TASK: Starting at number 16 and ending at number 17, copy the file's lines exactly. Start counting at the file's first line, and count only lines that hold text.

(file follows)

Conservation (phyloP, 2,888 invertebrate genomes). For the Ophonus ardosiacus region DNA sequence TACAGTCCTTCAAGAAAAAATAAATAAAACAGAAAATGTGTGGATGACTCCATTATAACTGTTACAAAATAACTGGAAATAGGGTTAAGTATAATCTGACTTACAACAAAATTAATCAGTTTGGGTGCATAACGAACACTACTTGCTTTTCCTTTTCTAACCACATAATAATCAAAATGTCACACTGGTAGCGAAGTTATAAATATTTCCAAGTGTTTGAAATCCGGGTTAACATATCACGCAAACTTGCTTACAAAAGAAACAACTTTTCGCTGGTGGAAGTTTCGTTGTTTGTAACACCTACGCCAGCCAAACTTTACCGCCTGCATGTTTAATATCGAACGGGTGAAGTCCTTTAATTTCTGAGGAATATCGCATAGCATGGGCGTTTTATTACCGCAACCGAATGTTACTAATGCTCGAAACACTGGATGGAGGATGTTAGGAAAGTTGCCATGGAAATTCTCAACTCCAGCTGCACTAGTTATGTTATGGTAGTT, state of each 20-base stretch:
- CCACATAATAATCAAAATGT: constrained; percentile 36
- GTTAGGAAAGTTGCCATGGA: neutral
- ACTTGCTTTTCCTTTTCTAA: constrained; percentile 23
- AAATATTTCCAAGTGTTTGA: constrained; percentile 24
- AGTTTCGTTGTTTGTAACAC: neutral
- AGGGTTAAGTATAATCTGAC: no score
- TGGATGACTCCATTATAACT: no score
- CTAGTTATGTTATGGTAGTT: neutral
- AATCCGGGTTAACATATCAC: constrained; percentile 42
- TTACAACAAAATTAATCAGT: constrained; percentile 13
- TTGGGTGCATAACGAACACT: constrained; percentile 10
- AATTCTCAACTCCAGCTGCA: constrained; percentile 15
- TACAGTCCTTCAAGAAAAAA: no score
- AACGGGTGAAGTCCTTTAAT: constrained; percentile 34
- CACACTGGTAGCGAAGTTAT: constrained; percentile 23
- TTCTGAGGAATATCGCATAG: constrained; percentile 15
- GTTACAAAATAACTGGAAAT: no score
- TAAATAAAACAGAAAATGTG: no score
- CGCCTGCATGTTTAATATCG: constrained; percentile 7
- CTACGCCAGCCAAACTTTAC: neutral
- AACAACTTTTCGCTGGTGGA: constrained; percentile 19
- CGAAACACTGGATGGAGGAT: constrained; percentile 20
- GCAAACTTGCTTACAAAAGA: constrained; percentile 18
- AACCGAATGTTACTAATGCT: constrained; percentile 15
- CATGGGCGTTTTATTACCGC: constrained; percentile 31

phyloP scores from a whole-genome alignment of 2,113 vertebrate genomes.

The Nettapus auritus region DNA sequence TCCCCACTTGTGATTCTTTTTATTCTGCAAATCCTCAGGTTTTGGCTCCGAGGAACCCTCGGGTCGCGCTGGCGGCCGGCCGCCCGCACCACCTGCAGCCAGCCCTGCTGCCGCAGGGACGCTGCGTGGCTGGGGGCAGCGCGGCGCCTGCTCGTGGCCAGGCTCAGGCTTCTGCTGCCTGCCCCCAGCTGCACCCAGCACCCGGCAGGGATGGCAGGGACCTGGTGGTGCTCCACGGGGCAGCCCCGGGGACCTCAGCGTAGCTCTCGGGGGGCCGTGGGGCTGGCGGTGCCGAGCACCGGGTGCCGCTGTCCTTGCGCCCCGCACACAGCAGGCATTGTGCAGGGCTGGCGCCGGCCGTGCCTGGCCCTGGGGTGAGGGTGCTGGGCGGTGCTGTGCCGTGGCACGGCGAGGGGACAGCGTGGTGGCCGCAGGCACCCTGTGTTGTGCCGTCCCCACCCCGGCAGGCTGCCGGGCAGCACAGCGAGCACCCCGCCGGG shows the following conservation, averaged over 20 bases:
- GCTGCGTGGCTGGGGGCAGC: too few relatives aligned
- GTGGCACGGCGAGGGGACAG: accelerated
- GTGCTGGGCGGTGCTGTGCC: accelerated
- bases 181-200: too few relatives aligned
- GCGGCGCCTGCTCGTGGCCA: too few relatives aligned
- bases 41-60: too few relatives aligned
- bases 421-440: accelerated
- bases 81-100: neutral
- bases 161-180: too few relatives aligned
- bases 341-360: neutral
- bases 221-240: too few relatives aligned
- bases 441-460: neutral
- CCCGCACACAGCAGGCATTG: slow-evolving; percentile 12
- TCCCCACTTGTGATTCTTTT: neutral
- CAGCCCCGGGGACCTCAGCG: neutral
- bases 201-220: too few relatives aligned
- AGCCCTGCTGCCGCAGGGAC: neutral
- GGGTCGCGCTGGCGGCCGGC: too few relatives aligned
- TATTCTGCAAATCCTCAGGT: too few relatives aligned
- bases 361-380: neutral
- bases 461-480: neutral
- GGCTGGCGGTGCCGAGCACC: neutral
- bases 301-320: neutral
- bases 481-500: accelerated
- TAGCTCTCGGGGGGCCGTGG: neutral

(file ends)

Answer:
- CACACTGGTAGCGAAGTTAT: constrained; percentile 23
- TTCTGAGGAATATCGCATAG: constrained; percentile 15